Pregnant women need folic acid, a crucial mineral. Spina bifida, a form of neural tube defect, is less likely to occur if your kid gets enough of it throughout pregnancy. Your doctor may recommend that you take the supplement, however, there are alternatives to get enough folic acid from natural food sources. Even better, they’re both nutritious and delicious!
For folate-rich meals, expectant Indian mothers need only look in their pantry. A lot of what we’re eating on a regular basis is high in vitamins. As a result, make sure you have plenty of your favorite lentils on hands such as moong dal, chana dal, urad dal, and arhar dal. Experiment with lentil soups, dosas/chills, salads, and even Indian dessert recipes that use them as an ingredient if you’re sick of the same old dal you’ve had before.
Chana/Chickpeas with Lobia
For those of you who like chana/chickpeas or labia/cowpeas, this news is good. In addition to being easy to prepare, these foods are also high in folate. It’s up to you what you do with them. You could use them in a curry, use them in greens, create vegan galouti kebabs, or boil them and use them to make middle-eastern chickpeas.
When you’re pregnant, it can be difficult to strike a balance between eating healthily and splurging on a few sweets. Sesame allows you to indulge in both without feeling guilty about it. Sesame ladoos and chikki are easy to make at home or to purchase. Salads can benefit from the addition of sesame seeds. It provides flavor right once and is also high in folate, making it an excellent addition to a pregnant woman’s diet.
Folate can be found in spinach and other green leafy vegetables, including kale and collard greens. No matter how you choose to eat them, make sure to include some of these nutrient-dense greens in your daily menu while pregnant. Many supermarkets and specialty shops have leafy greens including lettuce and kale, beetroot greens, turnip greens, and more. Moringa/drumstick leaves and other odd Indian greens should not be overlooked.
Folate is abundant in broccoli, brussels sprouts, and cabbage, so include them on your shopping list. Steamed or roasted with just salt and pepper and a splash of lemon juice, broccoli is one of the most versatile vegetables in the kitchen and can be used in a wide variety of dishes. If you can get your hands on some, try wilting some Brussels sprouts in a little olive oil over low heat or roasting them until they are crispy and golden brown for salad leaves.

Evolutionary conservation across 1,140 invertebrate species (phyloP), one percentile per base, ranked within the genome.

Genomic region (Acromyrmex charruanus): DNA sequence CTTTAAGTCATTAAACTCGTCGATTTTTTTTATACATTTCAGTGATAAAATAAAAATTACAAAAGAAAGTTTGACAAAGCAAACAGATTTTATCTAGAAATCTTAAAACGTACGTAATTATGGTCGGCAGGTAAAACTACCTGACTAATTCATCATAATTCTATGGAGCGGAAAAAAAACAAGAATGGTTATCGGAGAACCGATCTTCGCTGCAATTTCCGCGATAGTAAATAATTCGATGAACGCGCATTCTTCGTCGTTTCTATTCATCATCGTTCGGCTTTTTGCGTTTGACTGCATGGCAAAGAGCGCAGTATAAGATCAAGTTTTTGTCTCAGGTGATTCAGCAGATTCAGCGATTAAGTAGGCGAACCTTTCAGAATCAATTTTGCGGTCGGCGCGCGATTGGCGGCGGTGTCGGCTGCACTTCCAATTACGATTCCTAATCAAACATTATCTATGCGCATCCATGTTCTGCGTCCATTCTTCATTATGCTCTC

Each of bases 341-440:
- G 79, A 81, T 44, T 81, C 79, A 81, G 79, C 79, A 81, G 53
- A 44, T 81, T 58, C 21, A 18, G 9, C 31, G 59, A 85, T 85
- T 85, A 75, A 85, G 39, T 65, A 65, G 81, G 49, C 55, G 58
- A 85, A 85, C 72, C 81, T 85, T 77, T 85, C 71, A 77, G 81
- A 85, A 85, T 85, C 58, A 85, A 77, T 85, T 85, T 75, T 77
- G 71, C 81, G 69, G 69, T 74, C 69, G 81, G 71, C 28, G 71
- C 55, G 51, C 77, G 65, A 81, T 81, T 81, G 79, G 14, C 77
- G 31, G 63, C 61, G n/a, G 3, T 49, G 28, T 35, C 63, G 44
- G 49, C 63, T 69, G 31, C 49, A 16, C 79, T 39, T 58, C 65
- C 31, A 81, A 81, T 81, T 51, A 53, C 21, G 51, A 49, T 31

Okra, also known as ladies’ finger or bhindi, is a common vegetable that is high in folate. In addition to making a conventional dish, you can also crisp up some of the vegetables and serve them as a side dish. Steamed or fried bhindi can be used in curries such as sambar or sour yogurt-based tamarind gravy.
The folate found in whole grains is particularly beneficial to vegetarians and vegans. Take into account grains like barley, broken wheat (which is used in soups or as upma, poha), and ragi (a millet) (great for baking as well as in dosas and idlis). Whole grain flour is a good source of vitamins and minerals, including folate, so use it in your baking. Being less processed than white flour/maida makes it a better option for pregnant women to consider using. Fortified with added folate, whole grain goods are even better.
As long as you don’t have a peanut allergy, peanuts are an excellent source of vitamin B12. When eating, drizzle some fresh honey over the peanut butter after it’s been created at home by grinding up part of the nuts and salting the mixture. Roast some and eat them with a spicy salad of veggies. Make a satay sauce to go with grilled chicken or vegetables and serve with them. Toss a few into your poha while it’s still hot. Countless possibilities abound.
Citrus Fruits and Juice
Citrus fruit is a good source of folate, and it is available throughout the year. Juices made from citrus fruits can be consumed if you like, but avoid any that have added sugars. You might also try mosambi or sweet lime in addition to oranges and lemons.
Roasted sunflower seeds are an excellent source of folate and can be consumed straight as a snack or added to a variety of baked goods, cereals, bread, cookies, and salads.
The MamaXpert community is a great place to find out about pregnancy diets, get healthy pregnancy ideas from professionals, and learn about other moms’ experiences with living with a baby in tow.